Connecting Theory to ICTs and New Media
Using ICTs and new media to carry out health and behavior change communication interventions has undoubtedly gotten more ubiquitous in the past decade. The prevalence of mobile phones and other technologies makes ICTs and new media a reliable and efficient modality to reach large populations. But as these interventions go beyond the pilot stages, many public health and behavioral scientists are asking, “What about the theory behind the practice?”
The Health Communication Capacity Collaborative (HC3) brought together a small group of health communication professionals and behavioral scientists in Washington, DC on September 19th for a day-long interactive workshop on connecting media with theoretical frameworks in order to generate demand for life-saving reproductive, maternal, newborn and child health (RMNCH) commodities. The day started with a brief explanation of the Transitions of Change (derived from the Stages of Change) and Ideational Model of Communication.
Attendees were asked to split off into groups and identify which ideational factors matched up with each transition. Groups came up with varied responses, but several ideas were generally agreed upon. Self-efficacy was seen as a very important part of most of the transitions, and knowledge was pervasive between all the groups, with variations in depth and breadth identified. It was also noted that factors may change according to the specific intervention and specific context of each intervention.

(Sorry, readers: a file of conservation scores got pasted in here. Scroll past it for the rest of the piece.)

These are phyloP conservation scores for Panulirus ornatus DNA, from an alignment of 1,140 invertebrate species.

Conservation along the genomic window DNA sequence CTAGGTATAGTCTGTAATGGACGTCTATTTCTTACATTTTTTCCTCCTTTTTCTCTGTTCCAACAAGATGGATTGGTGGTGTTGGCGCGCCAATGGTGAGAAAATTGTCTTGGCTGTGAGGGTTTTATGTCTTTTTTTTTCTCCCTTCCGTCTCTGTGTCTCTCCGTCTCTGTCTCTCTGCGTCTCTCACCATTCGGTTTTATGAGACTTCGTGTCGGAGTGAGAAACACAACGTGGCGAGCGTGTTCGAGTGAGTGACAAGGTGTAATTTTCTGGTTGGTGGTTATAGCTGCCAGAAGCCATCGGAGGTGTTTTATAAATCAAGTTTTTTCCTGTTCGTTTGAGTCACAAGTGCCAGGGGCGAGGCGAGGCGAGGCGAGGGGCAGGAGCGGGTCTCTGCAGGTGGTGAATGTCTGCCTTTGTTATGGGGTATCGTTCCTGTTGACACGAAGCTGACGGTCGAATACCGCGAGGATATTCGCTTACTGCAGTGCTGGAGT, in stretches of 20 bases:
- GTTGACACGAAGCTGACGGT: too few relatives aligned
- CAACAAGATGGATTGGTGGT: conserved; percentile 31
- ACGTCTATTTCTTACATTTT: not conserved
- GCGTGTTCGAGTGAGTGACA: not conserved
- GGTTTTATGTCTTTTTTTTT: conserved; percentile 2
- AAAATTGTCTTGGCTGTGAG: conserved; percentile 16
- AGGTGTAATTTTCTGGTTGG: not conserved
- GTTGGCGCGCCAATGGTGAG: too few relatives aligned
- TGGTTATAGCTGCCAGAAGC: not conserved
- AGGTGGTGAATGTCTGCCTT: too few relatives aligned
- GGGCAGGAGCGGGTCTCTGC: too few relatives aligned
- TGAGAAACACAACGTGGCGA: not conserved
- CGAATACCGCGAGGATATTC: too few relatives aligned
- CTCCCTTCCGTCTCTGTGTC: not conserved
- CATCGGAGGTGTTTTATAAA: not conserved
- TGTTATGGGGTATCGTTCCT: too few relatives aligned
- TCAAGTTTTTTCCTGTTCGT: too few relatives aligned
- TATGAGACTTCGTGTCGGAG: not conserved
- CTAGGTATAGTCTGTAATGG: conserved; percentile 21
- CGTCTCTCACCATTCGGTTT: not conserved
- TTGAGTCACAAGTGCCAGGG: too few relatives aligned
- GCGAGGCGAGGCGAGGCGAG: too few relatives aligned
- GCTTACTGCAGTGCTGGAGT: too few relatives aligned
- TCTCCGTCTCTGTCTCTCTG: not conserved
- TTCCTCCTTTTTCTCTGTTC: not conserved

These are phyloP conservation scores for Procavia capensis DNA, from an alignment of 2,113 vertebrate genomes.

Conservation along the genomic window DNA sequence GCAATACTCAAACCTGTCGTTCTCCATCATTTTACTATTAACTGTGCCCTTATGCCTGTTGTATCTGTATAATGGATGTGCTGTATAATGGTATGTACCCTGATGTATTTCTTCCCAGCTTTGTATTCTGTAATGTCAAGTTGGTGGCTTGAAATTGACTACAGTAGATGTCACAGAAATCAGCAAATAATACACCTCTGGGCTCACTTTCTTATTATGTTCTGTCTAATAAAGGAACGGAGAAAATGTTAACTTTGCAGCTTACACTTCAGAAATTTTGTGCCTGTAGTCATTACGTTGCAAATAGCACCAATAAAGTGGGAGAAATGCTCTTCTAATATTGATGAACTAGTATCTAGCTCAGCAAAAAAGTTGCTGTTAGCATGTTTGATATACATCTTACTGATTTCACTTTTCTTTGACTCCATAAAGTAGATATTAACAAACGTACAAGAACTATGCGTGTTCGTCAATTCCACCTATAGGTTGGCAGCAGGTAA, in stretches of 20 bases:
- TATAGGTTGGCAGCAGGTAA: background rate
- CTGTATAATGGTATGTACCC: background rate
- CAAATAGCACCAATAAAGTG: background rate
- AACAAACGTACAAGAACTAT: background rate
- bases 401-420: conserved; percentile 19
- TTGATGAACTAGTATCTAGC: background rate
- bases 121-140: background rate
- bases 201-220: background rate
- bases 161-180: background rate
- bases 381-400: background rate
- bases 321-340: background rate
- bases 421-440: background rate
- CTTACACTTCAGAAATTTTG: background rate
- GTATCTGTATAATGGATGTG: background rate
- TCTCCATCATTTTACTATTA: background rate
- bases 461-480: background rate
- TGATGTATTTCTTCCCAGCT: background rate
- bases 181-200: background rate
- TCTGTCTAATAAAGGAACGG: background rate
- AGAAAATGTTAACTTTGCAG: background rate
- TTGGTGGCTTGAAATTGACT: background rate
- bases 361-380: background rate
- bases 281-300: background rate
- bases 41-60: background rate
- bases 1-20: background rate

During the second half of the workshop, attendees examined the potential for communication theories to inform the framework. Participants were asked to rank forms of ICT and new media on a scale from “lean” to “rich”, using the various criteria of richness that the theory utilizes, such as interactivity, tailoring, cues, message ambiguity, and affect. An interactive phone call will be much richer than a voice recording, but a leaner medium, such as SMS, may be more effective at communicating a simple message. So the question becomes: which messages can be most effectively conveyed through what media?
At the end of the workshop, participants grappled with connecting the dots from the Transitions of Change and Ideational Model constructs to media and its richness. But selecting the right media isn’t always about the message. What about the audience? To think about this, participants also discussed other useful approaches such as Uses and Gratifications theory that can help guide media selection depending on the target audience’s use of them to meet different needs.
The outcomes of the day will be used to finalize a theoretical framework for ICT and new media use and develop recommendations for country-based health communication programming.
These tools will form part of the Demand Generation Implementation Toolkit that HC3 is developing on behalf of the UN Commission on Life-Saving Commodities for Women and Children. The Implementation Kit will provide a collection of cross-cutting resources and commodity specific tools to guide design and development of demand generation programs, including those that utilize ICT and new media, to increase use of life saving commodities.